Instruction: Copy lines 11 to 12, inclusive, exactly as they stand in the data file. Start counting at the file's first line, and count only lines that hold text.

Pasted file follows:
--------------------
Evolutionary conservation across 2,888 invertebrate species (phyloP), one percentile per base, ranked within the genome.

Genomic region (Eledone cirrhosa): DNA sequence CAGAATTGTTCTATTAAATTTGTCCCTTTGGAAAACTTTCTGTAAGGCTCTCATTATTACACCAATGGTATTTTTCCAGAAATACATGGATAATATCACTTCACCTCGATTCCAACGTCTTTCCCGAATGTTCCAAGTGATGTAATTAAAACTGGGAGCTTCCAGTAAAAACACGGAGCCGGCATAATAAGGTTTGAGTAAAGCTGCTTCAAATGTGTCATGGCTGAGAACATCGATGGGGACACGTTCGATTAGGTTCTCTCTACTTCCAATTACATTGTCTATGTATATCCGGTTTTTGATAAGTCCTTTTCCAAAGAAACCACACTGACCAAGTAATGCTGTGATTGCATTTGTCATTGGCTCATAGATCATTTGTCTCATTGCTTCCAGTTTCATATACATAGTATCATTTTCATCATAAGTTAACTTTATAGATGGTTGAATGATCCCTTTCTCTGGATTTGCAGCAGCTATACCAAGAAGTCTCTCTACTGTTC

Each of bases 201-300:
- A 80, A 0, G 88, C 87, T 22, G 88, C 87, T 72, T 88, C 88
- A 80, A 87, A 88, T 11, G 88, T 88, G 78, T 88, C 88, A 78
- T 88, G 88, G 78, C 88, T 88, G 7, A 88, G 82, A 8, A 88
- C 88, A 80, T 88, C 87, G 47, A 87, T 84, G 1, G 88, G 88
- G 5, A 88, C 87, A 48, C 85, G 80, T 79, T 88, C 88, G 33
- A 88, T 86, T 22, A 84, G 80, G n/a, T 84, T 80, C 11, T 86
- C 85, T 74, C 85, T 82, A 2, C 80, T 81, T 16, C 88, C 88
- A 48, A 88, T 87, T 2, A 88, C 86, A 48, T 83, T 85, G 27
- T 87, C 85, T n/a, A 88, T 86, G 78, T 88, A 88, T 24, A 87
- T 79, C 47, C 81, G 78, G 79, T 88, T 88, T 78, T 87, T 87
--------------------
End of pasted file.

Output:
- A 48, A 88, T 87, T 2, A 88, C 86, A 48, T 83, T 85, G 27
- T 87, C 85, T n/a, A 88, T 86, G 78, T 88, A 88, T 24, A 87